Occasionally, endoscopy (both upper and lower) and colonoscopy do not show the cause of bleeding. There are still other options for finding the source of the bleeding. Doctors may do endoscopy of the small bowel (enteroscopy). If bleeding is rapid or severe, doctors sometimes do angiography Angiography In angiography, x-rays are used to produce detailed images of blood vessels. It is sometimes called conventional angiography to distinguish it from computed tomography (CT) angiography and magnetic... read more . During angiography, doctors use a catheter to inject an artery with a contrast agent that can be seen on x-rays. Angiography helps doctors diagnose upper digestive tract bleeding and allows them to do certain treatments (such as embolization and vasoconstrictor infusion—see Stopping the bleeding Stopping the bleeding Bleeding may occur anywhere along the digestive (gastrointestinal [GI]) tract, from the mouth to the anus. Blood may be easily seen by the naked eye (overt), or blood may be present in amounts... read more Stopping the bleeding ). Doctors may also inject the person with red blood cells labeled with a radioactive marker (radionuclide scanning Radionuclide Scanning In radionuclide scanning, radionuclides are used to produce images. A radionuclide is a radioactive form of an element, which means it is an unstable atom that becomes more stable by releasing... read more ). With the use of a special scanning camera, the radioactive marker can sometimes show the approximate location of the bleeding. Before doing angiography or surgery, doctors may also do a test called CT angiography CT angiography In computed tomography (CT), which used to be called computed axial tomography (CAT), an x-ray source and x-ray detector rotate around a person. In modern scanners, the x-ray detector usually... read more CT angiography . During this procedure, a type of imaging called computed tomography (CT) and a radiopaque contrast agent are used to produce images of blood vessels and sometimes can show the location of the bleeding.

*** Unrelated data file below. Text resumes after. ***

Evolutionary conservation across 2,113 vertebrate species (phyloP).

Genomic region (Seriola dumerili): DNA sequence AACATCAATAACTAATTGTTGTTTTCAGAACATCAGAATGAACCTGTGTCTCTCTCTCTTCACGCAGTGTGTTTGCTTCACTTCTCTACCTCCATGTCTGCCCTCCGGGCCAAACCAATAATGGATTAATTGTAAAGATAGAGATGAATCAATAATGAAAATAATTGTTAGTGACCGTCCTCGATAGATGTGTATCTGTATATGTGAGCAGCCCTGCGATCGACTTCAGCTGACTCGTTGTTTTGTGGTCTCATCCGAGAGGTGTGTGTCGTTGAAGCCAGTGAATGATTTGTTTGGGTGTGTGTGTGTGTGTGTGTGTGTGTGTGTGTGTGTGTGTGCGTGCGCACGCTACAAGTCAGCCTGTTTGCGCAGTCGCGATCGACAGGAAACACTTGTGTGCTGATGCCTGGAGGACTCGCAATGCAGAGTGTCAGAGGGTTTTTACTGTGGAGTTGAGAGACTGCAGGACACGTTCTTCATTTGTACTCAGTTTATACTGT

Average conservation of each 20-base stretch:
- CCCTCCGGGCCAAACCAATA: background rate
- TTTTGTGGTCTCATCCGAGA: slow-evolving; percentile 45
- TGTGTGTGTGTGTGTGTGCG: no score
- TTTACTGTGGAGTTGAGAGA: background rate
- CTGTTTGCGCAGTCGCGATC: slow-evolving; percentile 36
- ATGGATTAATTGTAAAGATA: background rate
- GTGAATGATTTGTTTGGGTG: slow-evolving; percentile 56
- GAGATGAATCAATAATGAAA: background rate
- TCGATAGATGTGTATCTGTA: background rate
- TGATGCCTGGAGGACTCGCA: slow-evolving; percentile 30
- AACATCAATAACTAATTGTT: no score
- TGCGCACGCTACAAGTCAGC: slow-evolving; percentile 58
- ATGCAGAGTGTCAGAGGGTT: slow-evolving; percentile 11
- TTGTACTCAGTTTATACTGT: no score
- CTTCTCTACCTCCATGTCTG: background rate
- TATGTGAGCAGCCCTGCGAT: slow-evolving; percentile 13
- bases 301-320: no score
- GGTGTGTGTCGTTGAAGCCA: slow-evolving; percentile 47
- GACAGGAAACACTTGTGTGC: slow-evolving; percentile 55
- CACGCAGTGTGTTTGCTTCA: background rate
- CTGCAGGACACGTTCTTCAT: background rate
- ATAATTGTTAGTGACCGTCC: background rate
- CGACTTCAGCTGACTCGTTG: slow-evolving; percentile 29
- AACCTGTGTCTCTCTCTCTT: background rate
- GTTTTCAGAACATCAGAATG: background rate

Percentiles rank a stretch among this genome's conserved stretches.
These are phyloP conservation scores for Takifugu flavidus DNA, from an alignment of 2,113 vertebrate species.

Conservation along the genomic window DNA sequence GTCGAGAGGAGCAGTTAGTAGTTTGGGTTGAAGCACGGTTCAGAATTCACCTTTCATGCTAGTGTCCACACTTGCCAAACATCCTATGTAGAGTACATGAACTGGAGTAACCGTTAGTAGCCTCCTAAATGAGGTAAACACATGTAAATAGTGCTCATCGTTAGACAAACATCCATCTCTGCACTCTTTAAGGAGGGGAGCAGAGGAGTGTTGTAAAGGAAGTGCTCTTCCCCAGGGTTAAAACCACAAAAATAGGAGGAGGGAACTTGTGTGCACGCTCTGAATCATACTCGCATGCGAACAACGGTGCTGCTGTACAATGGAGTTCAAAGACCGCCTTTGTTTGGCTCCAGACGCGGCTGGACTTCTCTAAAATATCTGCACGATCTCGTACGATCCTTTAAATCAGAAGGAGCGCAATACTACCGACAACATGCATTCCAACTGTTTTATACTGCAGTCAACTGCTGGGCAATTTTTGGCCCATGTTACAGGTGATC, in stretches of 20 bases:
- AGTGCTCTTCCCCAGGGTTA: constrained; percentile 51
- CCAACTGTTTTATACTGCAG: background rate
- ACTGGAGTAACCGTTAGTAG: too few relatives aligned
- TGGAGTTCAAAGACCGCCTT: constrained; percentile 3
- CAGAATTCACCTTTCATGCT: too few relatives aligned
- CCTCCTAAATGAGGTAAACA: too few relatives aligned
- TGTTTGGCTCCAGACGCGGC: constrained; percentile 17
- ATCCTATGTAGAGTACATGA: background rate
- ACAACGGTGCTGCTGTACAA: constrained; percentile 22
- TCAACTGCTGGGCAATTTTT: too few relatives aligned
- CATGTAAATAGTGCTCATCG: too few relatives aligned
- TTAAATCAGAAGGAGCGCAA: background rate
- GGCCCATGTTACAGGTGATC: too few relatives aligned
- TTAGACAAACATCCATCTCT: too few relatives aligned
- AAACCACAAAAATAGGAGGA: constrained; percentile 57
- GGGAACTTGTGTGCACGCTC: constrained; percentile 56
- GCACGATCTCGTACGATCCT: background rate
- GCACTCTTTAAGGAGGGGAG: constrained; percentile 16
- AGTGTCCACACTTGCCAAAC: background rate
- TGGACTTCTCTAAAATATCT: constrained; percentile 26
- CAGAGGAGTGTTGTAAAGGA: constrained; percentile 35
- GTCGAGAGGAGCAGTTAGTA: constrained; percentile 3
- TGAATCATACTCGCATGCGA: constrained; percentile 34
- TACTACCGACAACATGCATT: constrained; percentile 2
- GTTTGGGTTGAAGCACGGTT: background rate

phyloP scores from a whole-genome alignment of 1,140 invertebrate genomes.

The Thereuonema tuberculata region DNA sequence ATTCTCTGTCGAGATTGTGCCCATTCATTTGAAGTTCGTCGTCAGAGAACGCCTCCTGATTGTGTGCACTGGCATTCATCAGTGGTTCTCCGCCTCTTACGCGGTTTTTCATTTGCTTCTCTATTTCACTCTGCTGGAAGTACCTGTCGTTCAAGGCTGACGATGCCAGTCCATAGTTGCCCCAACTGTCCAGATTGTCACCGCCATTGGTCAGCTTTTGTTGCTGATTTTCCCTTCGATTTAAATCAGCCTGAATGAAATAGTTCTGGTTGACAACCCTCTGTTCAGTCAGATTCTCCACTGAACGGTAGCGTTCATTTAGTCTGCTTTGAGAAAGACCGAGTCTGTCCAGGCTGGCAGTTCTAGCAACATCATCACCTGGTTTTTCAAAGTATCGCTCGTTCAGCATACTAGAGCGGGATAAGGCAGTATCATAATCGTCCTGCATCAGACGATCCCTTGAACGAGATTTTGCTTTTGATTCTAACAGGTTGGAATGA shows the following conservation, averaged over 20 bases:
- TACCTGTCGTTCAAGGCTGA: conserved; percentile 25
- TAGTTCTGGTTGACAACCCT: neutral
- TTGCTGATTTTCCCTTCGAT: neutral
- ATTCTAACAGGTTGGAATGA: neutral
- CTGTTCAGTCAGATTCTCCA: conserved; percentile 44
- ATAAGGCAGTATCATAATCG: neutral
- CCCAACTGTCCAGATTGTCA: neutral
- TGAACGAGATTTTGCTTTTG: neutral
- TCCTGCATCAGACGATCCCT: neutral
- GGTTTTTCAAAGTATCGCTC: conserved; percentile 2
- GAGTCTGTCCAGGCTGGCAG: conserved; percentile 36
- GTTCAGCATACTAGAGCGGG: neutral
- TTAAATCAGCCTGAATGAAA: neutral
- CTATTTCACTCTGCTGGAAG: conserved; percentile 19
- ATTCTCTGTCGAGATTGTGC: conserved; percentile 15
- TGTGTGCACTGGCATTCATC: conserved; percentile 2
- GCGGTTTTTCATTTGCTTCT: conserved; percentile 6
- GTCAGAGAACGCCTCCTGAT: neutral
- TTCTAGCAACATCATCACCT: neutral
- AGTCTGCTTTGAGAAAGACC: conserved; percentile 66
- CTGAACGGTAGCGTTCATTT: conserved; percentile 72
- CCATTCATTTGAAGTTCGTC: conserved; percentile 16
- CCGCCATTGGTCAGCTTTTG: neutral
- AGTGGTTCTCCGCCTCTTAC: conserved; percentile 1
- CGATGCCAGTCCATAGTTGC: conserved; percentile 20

Doctors may do a small-bowel follow-through, which is a series of detailed x-rays of the small intestine. Another option is video capsule endoscopy Video Capsule Endoscopy Video capsule endoscopy (wireless video endoscopy) is a procedure in which the person swallows a battery-powered capsule. The capsule contains one or two small cameras, a light, and a transmitter... read more , in which people swallow a tiny camera that takes pictures as it passes through the intestines. Video capsule endoscopy is especially useful in the small intestine, but it is not very useful in either the colon or stomach because these organs are easier to see using endoscopy.